•  Graded at -6.4 when throwing to the slot (by alignment).
•  Graded at 2.4 on slants and -5.8 on go routes.

Tendencies

•  40.2% of drop-backs came from under center; second-highest in the league.
•  Threw 53.6% of passes in the 1-to-10-yard range (league average 49.3%), but only 25.2% of passes in the 5-10-yard range (league average 26.9%).
•  Faced pressure on 41.8% of drop-backs; sixth-highest in the league.
•  35.2% of drop-backs went at least 9 yards; ninth-highest in the league.
•  Only 18.3% of drop-backs lasted two seconds or less; fifth-lowest in the league.
•  Threw 24.1% of passes to tight ends (seventh-highest) including 16.1% of passes to inline tight ends (third-highest).
•  Only 8.8% of attempts were go routes; well below the league average of 11.5%.

 

Case Keenum

Case Keenum

Case Keenum (2)

Case Keenum (3)

All categories with a * are normalized so that the league average is 0.0.

Positives

•  Graded at +3.1 when lined up under center.
•  Eighth-highest grade on passes thrown at least 20 yards in the air (+6.3).
•  Ranked fourth with a +4.8 grade on passes thrown at least 30 yards in the air.
•  Showed well on drop-backs in the 4-to-6-yard range (+2.0).
•  Graded at +5.7 when throwing to slot wide receivers.
•  Sixth-highest grade on go routes (+8.2).

Negatives

•  Struggled on second down (-4.8).
•  Graded at -7.7 on drop-backs from the shotgun or pistol.
•  Third-lowest grade on passes thrown in the 1-10-yard range (-7.8).
•  Graded at -7.2 when pressured.
•  Graded at -5.8 on drop-backs of nine yards or more.
•  Struggled on passes lasting 3.1 to 3.5 seconds (-4.0).
•  Fourth-lowest grade on out routes (-4.4).

Tendencies

•  Threw 32.0% of passes in the 5-10-yard range; fourth-highest in the league.
•  Faced pressure on 45.5% of drop-backs; second-highest in the league.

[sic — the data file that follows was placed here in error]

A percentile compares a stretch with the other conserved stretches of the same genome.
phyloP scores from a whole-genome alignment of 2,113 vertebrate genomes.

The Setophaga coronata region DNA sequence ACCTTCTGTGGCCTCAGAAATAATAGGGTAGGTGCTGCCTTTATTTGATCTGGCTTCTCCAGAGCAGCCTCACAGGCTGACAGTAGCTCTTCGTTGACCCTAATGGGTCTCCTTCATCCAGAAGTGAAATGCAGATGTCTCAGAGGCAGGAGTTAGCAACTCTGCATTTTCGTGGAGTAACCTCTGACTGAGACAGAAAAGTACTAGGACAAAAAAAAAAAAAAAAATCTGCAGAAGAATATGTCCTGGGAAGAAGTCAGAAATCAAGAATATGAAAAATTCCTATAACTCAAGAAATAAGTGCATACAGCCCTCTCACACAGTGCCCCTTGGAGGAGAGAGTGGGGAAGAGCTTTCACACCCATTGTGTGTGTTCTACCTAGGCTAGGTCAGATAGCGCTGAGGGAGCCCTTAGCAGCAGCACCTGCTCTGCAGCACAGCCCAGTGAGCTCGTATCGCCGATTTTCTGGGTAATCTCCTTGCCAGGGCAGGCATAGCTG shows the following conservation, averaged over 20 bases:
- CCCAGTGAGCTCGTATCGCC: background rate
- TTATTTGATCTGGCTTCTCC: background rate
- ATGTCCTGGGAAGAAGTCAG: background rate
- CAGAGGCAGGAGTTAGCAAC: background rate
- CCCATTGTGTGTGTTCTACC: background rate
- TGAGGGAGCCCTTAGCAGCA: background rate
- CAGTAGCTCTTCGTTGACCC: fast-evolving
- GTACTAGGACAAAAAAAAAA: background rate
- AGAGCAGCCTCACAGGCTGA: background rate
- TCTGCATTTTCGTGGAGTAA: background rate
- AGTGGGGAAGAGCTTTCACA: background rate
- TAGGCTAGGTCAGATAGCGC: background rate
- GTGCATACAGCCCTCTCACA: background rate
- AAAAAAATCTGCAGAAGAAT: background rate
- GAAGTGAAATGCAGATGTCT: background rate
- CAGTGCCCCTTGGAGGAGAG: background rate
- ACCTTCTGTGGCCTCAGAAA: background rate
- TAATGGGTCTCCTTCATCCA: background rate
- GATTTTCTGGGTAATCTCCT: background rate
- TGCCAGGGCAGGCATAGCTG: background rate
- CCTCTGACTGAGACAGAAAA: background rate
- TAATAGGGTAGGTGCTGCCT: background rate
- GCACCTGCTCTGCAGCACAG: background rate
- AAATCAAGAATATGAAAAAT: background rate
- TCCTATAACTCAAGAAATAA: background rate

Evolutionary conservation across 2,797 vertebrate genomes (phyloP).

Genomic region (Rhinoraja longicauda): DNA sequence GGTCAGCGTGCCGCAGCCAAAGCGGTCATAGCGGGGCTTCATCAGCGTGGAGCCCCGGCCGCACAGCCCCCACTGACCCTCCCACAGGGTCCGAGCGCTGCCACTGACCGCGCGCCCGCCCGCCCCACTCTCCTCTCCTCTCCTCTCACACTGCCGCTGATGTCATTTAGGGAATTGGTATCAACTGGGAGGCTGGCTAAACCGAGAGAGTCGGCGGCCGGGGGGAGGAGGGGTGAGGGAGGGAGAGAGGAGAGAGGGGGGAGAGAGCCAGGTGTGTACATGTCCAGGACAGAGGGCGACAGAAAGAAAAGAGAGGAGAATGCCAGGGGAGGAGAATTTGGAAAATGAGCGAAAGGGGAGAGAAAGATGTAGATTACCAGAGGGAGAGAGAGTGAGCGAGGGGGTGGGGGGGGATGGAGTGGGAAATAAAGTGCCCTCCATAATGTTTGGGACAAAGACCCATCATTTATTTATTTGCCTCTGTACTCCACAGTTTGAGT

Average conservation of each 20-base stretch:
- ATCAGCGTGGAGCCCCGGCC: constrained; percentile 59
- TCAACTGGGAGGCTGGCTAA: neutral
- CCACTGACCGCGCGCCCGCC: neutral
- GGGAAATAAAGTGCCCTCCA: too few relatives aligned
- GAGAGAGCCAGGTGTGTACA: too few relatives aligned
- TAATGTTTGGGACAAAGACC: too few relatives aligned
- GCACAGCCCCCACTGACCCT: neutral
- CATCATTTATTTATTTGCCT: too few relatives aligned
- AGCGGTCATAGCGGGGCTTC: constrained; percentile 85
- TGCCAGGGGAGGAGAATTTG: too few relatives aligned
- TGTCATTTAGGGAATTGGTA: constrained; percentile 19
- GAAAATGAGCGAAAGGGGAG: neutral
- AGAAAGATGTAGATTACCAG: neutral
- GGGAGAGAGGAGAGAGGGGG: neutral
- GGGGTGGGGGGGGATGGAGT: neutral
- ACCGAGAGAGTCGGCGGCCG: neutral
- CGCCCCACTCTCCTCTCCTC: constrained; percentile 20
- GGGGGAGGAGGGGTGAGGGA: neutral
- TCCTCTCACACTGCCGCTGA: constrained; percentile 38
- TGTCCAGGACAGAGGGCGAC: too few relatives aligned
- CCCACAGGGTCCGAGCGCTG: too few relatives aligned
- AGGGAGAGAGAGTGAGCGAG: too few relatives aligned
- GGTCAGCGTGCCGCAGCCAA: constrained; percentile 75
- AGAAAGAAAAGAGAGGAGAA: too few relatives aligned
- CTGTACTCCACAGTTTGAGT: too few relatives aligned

•  Threw 50.9% of passes outside the numbers; above the league average of 46.7%.
•  68.8% of drop-backs lasted at least 2.5 seconds; well above the league average of 49.0%.
•  Threw 24.6% of passes to tight ends, including a league-high 20.2% of attempts to inline tight ends.
•  15.8% of attempts were crossing routes; second-highest in the league.

 

For the entire set of “Quarterbacks in Focus” posts, click here.

 

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| Senior Analyst

Steve is a senior analyst at Pro Football Focus. His work has been featured on ESPN Insider, NBC Sports, and 120 Sports.

  • chickenhed

    I still think Keenum did a good enough job to get another chance to start. He excited the team, gave them passion, and threw an excellent deep ball. If he was a higher draft pick Houston would absolutely think he did enough to earn the chance to start. However, because he was an UFA, he has to prove it all over again.

    As a side note I quite like Fitzpatick, honestly, but he is better suited as an excellent backup. It was a good pickup by Houston; he will be a stabilizing factor. But I would give Keenum the chance first, then go to Fitzpatrick, rather than the other way around.